In Unix-like operating systems, a man page (in full manual page) is a documentation for a terminal-based program/tool/utility (commonly known as a command). It contains the name of the command, syntax for using it, a description, options available, author, copyright, related commands etc.
You can read the manual page for a Linux command as follows; this will display the man page for the df command:
$ man df
By default, the man program normally uses a terminal pager program such as more or less to format its output, and the default view is normally in white color for every kind of text (bold, underlined etc..).
You can make some tweaks to your
~/.bashrc file to get nicely colored man pages by specifying a color scheme using various LESS_TERMCAP variables.
$ vi ~/.bashrc
Add following color scheme variables.
export LESS_TERMCAP_mb=$'\e[1;32m' export LESS_TERMCAP_md=$'\e[1;32m' export LESS_TERMCAP_me=$'\e[0m' export LESS_TERMCAP_se=$'\e[0m' export LESS_TERMCAP_so=$'\e[01;33m' export LESS_TERMCAP_ue=$'\e[0m' export LESS_TERMCAP_us=$'\e[1;4;31m'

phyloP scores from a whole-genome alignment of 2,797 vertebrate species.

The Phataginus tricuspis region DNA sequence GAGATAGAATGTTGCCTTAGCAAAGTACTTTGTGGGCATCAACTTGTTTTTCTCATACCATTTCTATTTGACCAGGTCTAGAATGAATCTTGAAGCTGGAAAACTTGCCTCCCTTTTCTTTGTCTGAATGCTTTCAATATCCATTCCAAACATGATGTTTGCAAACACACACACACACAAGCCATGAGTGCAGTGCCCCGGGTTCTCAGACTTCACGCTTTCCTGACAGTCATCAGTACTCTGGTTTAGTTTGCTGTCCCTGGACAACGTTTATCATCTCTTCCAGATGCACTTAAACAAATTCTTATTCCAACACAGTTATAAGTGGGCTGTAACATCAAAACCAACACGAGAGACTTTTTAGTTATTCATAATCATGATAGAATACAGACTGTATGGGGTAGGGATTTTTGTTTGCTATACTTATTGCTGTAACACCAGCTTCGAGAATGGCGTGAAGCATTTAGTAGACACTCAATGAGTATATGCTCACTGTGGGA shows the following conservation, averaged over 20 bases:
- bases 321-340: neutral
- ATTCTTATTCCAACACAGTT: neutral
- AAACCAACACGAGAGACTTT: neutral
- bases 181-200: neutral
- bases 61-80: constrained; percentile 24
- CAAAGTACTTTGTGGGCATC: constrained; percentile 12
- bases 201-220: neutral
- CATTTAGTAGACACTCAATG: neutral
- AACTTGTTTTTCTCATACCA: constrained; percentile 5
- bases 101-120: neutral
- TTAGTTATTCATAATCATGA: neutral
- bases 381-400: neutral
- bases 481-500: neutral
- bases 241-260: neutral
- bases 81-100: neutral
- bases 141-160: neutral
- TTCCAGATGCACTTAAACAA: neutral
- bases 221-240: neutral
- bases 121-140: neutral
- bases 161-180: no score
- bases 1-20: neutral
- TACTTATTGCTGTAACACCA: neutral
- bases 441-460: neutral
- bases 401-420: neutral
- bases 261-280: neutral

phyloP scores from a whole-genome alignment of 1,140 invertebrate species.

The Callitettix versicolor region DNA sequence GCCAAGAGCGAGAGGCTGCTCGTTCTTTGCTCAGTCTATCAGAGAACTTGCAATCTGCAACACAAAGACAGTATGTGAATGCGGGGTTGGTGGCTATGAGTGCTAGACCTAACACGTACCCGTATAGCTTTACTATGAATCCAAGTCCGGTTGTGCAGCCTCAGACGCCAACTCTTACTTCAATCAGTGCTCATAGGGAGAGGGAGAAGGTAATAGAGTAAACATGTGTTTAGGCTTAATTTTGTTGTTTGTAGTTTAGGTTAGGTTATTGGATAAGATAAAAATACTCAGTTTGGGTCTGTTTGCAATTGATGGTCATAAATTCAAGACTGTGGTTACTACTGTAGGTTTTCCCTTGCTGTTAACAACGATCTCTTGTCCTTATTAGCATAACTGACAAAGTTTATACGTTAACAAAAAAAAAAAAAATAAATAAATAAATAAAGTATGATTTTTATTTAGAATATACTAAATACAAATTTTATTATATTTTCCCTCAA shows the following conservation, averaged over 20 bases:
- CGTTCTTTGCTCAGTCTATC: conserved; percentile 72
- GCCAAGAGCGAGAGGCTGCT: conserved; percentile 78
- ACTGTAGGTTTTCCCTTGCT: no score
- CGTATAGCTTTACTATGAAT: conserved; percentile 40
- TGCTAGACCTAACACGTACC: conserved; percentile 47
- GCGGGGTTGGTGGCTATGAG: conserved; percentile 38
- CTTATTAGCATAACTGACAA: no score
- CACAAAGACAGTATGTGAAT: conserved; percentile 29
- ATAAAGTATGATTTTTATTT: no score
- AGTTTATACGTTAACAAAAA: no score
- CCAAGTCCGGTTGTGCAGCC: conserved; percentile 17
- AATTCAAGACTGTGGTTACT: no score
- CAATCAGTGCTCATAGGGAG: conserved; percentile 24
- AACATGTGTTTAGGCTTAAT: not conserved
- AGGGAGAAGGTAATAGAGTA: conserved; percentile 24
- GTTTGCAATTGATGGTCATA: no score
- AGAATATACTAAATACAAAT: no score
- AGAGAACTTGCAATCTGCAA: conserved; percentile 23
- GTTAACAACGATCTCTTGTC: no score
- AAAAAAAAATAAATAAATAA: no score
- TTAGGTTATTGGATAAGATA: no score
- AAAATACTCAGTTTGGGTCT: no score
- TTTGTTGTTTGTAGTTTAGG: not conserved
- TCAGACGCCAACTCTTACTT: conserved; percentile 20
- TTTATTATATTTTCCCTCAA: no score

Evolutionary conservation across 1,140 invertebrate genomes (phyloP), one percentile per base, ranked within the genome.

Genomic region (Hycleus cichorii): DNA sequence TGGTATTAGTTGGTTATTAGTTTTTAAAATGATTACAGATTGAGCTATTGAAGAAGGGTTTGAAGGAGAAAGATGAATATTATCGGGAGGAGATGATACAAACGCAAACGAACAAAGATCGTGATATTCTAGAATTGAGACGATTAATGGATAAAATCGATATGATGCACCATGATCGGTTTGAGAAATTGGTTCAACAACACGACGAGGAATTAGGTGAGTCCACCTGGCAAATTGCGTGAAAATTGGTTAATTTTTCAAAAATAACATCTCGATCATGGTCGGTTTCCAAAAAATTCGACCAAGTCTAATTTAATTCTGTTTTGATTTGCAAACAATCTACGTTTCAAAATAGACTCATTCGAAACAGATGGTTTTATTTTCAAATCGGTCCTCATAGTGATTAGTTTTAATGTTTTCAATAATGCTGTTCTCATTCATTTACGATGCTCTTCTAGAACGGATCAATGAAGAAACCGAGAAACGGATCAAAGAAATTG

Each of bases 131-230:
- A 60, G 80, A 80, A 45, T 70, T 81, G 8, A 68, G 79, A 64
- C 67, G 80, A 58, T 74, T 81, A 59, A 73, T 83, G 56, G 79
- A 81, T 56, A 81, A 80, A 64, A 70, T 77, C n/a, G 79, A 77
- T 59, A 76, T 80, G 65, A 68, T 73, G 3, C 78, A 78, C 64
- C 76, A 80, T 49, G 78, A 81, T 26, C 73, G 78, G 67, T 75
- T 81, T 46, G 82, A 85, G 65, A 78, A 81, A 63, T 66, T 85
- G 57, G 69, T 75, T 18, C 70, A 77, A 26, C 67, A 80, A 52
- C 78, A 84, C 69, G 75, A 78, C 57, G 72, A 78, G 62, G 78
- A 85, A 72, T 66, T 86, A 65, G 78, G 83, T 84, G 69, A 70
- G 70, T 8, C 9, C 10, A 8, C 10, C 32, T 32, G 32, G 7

Following are the color codes that we used in the above configuration.
- 31 – red
- 32 – green
- 33 – yellow
And here are the meanings of the escape codes used in the above configuration.
- 0 – reset/normal
- 1 – bold
- 4 – underlined
You can additionally reset your terminal by typing reset or even start up another shell. Now when you try to view a man page df command, it should look like this, nicer than the default view.
Alternatively, you can use the MOST paging program, which works on Unix-like operating systems and supports multiple windows and can scroll left and right.
$ sudo apt install most #Debian/Ubuntu # yum install most #RHEL/CentOS # dnf install most #Fedora 22+
Next, add the line below in your
~/.bashrc file, then source the file like before and possibly reset your terminal.
In this article, we showed you how to display beautifully colored man pages in Linux. To send us any queries or share any useful Linux shell tips/tricks, use the comment section below.